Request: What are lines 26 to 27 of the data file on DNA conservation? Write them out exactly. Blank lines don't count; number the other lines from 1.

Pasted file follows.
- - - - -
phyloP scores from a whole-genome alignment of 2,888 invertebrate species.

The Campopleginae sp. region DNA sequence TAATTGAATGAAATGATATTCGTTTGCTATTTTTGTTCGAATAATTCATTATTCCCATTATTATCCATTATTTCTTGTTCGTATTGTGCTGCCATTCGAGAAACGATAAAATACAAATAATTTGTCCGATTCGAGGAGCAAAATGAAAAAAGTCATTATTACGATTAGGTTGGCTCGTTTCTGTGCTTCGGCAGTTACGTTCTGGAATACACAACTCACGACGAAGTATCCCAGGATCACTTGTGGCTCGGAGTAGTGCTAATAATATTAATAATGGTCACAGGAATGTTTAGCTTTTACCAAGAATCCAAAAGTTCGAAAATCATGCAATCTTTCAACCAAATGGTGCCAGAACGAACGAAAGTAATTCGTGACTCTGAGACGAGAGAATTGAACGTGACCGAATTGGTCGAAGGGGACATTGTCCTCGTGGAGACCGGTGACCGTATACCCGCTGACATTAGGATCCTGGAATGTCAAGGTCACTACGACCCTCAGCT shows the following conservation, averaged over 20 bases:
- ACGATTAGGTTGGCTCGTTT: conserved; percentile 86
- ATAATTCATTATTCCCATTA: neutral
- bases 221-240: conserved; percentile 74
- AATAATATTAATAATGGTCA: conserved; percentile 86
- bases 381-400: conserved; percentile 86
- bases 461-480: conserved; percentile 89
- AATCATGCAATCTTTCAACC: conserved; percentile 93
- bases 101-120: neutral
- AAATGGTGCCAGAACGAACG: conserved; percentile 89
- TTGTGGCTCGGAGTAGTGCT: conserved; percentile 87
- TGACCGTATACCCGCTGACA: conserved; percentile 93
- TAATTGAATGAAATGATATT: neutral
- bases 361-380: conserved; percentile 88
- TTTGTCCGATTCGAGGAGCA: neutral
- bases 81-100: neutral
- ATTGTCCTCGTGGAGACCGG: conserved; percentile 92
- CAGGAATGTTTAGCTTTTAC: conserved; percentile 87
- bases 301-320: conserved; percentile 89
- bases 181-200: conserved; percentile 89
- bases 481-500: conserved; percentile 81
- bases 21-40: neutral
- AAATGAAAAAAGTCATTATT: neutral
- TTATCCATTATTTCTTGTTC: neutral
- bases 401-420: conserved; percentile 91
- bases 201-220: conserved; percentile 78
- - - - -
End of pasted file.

- bases 401-420: conserved; percentile 91
- bases 201-220: conserved; percentile 78